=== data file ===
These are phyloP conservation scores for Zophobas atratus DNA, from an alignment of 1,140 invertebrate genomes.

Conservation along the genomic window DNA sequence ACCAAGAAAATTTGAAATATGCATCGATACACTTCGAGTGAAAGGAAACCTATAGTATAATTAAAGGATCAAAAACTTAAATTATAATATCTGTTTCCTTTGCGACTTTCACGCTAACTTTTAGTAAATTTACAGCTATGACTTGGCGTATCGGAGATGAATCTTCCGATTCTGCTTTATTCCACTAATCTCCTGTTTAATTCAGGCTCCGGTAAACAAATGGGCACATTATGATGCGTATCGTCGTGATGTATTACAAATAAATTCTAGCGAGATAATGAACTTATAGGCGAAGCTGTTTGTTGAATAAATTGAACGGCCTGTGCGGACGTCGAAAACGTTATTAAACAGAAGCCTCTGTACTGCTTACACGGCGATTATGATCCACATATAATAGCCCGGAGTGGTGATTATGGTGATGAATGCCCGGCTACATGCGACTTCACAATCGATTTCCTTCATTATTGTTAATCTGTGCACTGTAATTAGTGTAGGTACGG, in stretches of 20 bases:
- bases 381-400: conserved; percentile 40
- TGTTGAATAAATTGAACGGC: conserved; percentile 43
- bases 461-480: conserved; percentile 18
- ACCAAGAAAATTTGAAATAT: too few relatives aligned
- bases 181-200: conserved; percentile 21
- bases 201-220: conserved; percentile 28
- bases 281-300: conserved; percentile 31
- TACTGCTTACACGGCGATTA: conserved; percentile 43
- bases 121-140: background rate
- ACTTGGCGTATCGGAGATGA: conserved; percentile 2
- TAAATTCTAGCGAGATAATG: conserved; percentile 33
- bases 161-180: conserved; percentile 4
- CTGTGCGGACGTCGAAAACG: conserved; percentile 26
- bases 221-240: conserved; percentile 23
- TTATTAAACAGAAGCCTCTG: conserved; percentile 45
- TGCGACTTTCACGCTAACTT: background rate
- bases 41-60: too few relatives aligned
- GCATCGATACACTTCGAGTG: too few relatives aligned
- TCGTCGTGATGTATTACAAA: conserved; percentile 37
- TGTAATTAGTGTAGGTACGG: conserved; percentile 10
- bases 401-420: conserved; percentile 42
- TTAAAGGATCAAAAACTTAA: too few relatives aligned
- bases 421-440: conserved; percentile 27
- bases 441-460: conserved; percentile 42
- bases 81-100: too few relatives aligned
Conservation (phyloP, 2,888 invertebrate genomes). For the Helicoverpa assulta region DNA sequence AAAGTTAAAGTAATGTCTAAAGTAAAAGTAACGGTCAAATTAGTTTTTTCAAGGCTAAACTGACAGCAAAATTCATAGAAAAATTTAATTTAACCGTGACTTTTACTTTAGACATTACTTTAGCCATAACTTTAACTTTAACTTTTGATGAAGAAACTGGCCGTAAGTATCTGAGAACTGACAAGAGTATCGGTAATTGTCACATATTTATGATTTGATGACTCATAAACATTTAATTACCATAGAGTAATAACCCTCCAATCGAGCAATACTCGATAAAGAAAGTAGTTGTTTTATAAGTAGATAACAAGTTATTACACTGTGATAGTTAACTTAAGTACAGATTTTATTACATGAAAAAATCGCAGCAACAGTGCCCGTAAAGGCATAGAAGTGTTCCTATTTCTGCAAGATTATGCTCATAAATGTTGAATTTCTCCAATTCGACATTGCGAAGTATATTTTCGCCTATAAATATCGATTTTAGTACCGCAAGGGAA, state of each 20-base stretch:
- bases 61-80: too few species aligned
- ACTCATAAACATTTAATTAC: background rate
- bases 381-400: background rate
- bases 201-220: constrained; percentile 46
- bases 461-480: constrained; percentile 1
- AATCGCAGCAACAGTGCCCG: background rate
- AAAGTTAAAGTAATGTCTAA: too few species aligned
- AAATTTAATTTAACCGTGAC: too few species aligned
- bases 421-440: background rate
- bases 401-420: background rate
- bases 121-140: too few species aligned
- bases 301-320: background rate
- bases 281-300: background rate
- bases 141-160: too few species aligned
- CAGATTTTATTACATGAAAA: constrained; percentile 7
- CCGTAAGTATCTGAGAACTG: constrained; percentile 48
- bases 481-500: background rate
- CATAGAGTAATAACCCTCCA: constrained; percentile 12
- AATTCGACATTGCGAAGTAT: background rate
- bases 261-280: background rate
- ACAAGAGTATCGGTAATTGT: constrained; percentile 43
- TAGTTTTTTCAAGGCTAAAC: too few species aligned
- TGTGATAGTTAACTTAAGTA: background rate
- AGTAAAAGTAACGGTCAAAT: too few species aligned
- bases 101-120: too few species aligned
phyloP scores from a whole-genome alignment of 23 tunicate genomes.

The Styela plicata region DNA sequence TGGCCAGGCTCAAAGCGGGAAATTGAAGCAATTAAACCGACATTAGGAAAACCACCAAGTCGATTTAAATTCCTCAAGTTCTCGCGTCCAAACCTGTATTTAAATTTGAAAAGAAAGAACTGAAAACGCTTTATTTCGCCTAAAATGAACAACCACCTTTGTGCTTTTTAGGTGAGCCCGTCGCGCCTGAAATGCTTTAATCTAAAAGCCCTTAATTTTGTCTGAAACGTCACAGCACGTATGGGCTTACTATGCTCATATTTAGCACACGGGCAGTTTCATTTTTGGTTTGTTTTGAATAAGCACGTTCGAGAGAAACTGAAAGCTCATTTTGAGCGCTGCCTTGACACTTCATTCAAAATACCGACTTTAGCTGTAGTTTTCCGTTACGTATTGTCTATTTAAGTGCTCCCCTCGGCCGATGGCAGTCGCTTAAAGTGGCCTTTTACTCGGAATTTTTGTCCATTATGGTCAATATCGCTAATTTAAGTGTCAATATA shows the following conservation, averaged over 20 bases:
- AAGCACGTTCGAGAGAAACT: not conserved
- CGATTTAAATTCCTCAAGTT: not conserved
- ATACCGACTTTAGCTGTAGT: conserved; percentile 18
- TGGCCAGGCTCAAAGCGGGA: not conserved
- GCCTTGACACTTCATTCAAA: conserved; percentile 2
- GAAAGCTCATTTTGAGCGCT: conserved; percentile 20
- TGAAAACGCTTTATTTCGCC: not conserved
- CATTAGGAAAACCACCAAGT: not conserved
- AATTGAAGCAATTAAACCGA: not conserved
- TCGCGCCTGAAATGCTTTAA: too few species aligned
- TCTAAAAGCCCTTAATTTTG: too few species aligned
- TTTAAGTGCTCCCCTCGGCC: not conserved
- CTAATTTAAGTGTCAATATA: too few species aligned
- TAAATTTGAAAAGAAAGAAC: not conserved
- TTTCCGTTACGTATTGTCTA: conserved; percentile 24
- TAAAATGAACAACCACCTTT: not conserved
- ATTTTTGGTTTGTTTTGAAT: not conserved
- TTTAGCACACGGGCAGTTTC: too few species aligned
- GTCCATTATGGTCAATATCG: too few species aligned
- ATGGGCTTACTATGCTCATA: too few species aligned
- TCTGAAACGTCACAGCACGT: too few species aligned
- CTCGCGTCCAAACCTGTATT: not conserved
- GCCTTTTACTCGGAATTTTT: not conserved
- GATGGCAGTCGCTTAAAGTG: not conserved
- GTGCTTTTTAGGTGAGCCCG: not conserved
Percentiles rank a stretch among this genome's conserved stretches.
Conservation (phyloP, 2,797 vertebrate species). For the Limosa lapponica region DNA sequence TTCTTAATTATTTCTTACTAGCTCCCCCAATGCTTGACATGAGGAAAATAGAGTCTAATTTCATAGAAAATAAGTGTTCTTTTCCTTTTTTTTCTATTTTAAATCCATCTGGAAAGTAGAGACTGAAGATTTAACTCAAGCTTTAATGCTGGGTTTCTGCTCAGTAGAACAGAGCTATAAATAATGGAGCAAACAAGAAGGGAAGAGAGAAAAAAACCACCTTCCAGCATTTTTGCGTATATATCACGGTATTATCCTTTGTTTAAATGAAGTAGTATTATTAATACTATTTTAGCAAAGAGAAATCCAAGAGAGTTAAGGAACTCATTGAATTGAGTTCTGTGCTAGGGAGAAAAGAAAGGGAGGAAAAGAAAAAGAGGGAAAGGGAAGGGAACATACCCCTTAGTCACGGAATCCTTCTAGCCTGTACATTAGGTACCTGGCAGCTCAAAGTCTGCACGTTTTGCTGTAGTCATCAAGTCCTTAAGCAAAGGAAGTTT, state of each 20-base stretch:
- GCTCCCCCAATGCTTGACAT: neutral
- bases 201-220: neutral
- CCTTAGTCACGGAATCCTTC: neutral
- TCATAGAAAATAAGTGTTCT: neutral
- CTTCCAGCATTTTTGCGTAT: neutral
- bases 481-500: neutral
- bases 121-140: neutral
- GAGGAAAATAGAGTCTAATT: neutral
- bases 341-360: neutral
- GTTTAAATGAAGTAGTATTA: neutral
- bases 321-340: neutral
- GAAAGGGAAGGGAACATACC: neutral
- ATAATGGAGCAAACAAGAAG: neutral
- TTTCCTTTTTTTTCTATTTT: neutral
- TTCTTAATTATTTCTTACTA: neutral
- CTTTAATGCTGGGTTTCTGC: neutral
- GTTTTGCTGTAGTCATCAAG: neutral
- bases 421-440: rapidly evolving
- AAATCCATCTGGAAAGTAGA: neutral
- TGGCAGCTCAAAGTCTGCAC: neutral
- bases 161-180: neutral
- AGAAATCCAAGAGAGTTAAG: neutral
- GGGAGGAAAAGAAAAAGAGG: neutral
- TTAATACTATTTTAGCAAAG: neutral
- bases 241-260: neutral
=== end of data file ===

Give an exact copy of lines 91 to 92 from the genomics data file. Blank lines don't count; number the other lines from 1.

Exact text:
- bases 341-360: neutral
- GTTTAAATGAAGTAGTATTA: neutral